The Pacing of 3E D&D

Module Length, Character Advancement, Aging and Related Issues in 3E

This is perhaps not a burning issue on everyone's mind but it is something I've given a bit of consideration to.  Character advancement is too fast in 3E - that's my opinion so get your own.  I started thinking about this after exchanging a few posts about characters not aging in a campaign yet gaining levels quite rapidly.  It was something I'd studiously avoided thinking about in my own campaign.

It didn't take long for me to decide that the WotC Adventure Path modules were way too long and I'd been saying so for a while prior to that.  I saw the characters advancing two and three levels in the course of one module and that really didn't seem right.  I let it ride because it wasn't actually important to the ongoing campaign and I wanted to SEE and UNDERSTAND the dynamics of 3E at work before trying to change them.  Now, the player characters having begun as nobodies at first level were over 10th level.  They were hobnobbing with the rich and powerful (because THEY are relatively rich and powerful) - but no more than half a year of game time had passed.  That is something I would never have been able to predict after 25 years experience of how _I_ experienced and ran the pacing of the first two editions.

"So what," I hear you say, "3E is not 2E or 1E, and so it's going to be different."  Too true, and that's why it took so long to make it an issue for me.  I had to see 3E rules over a long term and in this regard they seem to have missed something.

In this particular campaign I was running it simply turned out to have a structure of adventures that heavily relied on a constant, unrelenting unfolding of events in which the characters were directly involved.  There was little opportunity for extended downtime between adventures and modules and when there was, the characters fully expected it to be brief and undertook no long-term activities, though they made some plans.  In the game there was a conspiracy that placed the kingdom in immediate and constant jeopardy while the PC's uncovered it.  The ongoing campaign events simply took precedence over any thoughts of slower pacing.  Now that's fine for one particular campaign but when I began to consider that these characters were entirely likely to reach 20th level within only a game-year of first beginning the campaign I knew there was more at work here.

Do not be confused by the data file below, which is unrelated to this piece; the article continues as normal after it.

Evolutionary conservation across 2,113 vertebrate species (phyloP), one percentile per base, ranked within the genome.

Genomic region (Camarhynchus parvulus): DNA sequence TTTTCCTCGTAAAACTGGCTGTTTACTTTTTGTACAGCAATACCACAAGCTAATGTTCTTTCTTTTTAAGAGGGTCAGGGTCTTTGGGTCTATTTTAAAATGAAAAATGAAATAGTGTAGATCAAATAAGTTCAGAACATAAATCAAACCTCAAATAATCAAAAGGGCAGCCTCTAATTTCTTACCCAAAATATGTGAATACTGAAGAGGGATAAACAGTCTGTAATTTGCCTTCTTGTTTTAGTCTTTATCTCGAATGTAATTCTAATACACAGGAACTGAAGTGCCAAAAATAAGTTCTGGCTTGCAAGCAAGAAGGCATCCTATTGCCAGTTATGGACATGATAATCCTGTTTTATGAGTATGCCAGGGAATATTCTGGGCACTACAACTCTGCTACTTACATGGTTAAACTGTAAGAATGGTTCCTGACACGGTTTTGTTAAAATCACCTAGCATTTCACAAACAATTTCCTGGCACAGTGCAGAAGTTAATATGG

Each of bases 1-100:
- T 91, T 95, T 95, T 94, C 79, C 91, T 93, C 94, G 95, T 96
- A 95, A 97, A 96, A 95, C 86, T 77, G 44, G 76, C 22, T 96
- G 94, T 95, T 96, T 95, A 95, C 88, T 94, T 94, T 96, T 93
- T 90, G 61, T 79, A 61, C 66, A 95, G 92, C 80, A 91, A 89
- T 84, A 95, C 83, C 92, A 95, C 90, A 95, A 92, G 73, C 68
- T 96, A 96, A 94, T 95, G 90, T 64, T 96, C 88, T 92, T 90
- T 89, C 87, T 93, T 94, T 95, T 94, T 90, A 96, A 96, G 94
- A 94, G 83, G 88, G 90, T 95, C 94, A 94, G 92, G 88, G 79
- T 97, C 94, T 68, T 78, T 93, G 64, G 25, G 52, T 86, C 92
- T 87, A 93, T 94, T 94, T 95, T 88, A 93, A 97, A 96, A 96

I wouldn't want to go back to the snails pace of character advancement of AD&D (1st & 2nd Ed.), at least not as I had experienced it, and there is a certain undeniable satisfaction to frequent levelling-up for characters, but it feels wrong to me to be this fast.

As evidenced by the ease with which time crawled and character levels flew in my campaign it is clear to me that the 3E design has new implications for campaign structure and they still aren't being considered.  It may well be (and it is my understanding) that WotC research indicated that frequent leveling was the norm and/or was greatly desired by players.  But I sincerely doubt it showed that people also wanted a single module to cover one fifth much less all of a characters advancement from 1st to 20th.  That's not an adventure module - that's a campaign setting.  In 2E a "module" like Temple of Elemental Evil (ToEE) would certainly be a memorable chunk of campaign and the PC's would undoubtedly gain a few levels in going through it.  Now RToEE consumes the span of an ENTIRE campaign to 20th level.

No, those modules really don't help matters of pacing at all.  Originally, I'd thought that the modules alone were entirely to blame here - and they do get at least half credit - but the XP rules and PC advancement structure for 3E are the first problem.  Modules need to be written to work with the implications of pacing that 3E puts forth but it seems nobody who writes modules has given that any thought.  They continue to write modules according to paradigms that are now outdated and it's showing.